Scope creep

Hi Everyone,
My name is Mark. I have been a home inspector since 2005 and in construction off and on since 1970. Yes, I’m older than dirt. No archaeology please.

Is anyone else concerned about Scope Creep? And I don’t mean your infrared camera disappearing…

More and more it seems inspectors are forgetting the whole purpose of a home inspection…which IMHO, is to assist buyers in the purchasing decision and to keep them from making a major mistake or incurring significant costs for repairs/replacements.

Seems like more and more inspectors fancy themselves code enforcers and burn deals over little stuff that is easily fixed.
What say, fellow observers?

I say don’t sweat the small stuff but, I have one realtor who wants it all written down.

In general I am there to help the buyer make an informed decision and do so in 25 to 40 pages. No small stuff unless I’m asked.

So yes, I agree we should offer neutral non hero inspections.
You want a hero, call the Justice League.

Language is everything. Just as much as the actual inspection, the way the report is written and the words used should be at the top of the list for a good inspector. You can easily kill a deal with poor report language.

To insinuate in any way that we should leave out something because it doesn’t meet some preconceived idea of “significant cost” is worse yet. (Some states have certain requirements for reporting that may affect your report) A client hires us for information, nothing more, nothing less. How you inform the client of your findings is one thing. To not inform the client is quite another.

No offense, but a home inspection is none of those things. That means you’re right though about scope creep and home inspectors forgetting the whole purpose

We shouldn’t even be considering the purchase. Mistakes and good decisions are relative. I don’t know what either look like for my client, and I’m sure as hell not there to prevent anyone from incurring expensive bills. Everything can change after I leave and the bills can start rolling in.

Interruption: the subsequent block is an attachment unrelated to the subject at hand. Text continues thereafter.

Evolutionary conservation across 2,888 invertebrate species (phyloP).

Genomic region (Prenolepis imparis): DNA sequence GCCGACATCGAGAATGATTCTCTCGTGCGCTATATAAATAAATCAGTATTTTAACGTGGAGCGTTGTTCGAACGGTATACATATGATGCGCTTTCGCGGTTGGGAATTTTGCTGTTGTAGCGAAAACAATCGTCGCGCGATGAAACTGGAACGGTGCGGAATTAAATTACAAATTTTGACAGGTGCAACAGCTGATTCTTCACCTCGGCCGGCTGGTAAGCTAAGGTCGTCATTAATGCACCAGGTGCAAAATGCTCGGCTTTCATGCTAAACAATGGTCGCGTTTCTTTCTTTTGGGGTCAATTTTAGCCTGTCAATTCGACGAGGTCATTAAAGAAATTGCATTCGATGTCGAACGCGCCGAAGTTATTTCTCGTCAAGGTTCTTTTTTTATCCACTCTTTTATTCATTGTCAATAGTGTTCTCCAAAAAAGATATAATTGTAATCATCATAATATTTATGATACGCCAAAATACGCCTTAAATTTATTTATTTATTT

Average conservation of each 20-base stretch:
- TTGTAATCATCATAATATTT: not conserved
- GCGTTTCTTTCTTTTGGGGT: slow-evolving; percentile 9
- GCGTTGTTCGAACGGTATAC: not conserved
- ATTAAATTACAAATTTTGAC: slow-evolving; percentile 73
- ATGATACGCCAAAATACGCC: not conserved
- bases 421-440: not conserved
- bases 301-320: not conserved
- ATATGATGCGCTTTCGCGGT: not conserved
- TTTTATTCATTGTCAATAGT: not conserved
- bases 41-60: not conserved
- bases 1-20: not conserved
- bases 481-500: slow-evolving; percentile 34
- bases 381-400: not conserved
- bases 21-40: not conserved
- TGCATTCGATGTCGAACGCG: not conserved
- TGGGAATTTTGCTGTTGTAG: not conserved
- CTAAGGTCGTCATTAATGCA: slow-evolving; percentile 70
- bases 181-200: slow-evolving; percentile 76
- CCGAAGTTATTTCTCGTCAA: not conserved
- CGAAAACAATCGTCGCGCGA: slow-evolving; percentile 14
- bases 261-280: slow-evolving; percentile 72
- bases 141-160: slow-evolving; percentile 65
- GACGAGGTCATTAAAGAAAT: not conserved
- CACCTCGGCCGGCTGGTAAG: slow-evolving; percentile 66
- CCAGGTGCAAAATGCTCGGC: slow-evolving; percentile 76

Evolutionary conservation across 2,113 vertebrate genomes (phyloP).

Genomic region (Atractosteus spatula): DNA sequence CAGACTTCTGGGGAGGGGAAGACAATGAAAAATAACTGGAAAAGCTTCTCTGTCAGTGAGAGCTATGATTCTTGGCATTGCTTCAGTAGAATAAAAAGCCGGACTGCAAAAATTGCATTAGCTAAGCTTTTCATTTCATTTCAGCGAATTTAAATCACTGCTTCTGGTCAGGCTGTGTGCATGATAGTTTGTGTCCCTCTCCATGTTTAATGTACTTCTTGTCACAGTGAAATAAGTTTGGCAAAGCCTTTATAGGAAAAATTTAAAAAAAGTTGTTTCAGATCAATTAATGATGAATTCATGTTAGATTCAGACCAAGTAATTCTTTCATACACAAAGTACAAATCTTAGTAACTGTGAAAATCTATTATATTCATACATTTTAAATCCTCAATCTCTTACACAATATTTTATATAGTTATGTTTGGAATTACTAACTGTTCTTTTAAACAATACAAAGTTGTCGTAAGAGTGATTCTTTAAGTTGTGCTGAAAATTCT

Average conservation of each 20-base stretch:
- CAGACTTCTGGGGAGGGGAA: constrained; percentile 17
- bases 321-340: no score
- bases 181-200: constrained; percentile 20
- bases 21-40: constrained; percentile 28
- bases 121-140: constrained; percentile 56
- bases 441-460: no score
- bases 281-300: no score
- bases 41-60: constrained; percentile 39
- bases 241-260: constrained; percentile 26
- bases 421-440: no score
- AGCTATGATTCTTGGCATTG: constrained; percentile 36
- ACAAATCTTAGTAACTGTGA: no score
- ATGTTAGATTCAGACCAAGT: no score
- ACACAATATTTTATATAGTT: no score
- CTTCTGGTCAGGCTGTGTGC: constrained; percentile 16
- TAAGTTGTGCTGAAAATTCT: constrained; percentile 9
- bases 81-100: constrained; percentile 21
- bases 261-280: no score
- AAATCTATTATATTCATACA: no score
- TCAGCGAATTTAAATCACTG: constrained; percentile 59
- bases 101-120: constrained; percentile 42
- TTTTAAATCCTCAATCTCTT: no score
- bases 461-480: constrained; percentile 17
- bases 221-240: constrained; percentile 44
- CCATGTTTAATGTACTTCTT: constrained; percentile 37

I’m just there to inspect and objectively report the conditions that exist while I’m there.

I think what you are seeing is the new wave of inspector. They all offer roof warranties, plumbing warranties, buy back warranties, and whatever other warranties there are out there. There is no incentive to do a good inspection if you market all of this. Unfortunately the public buys this stuff and the find out the hard way most of it does not work.

This one does:

I live and work in “Litigation Central”, CA. I have a friend who sums up CA as the state in which you can sue someone over a soup sandwich.

I think the tendency is that as we are seeing more larger inspection companies they are using the warranty programs as a hopeful wall against litigation. So since the larger companies are doing it the single operator guys start offering to stay in the competition.

I don’t offer the warranties for sewers, roofs, etc. I do a thorough inspection and I do document everything. I was taught long ago if you don’t document it…It did not happen. If it is important enough to mention on site you better put it in the report.

I have a few rules. Two of them are. (1) I tell the client up front my job is to educate them on the condition of the home as of this moment in time so they can make an informed decision on their purchase. and (2) I tell REA it is not my job to tell a client if they should buy or not. I have an agent I have worked with for about 10 years. Always ask at the end in front of the client “if your son was buying this home would you say ok?” my reply for 10 years has been “My son is not buying this home” then look to the client “Do you have any questions for me or do you feel you have the information needed to make an informed decision?” It has become almost a tradition.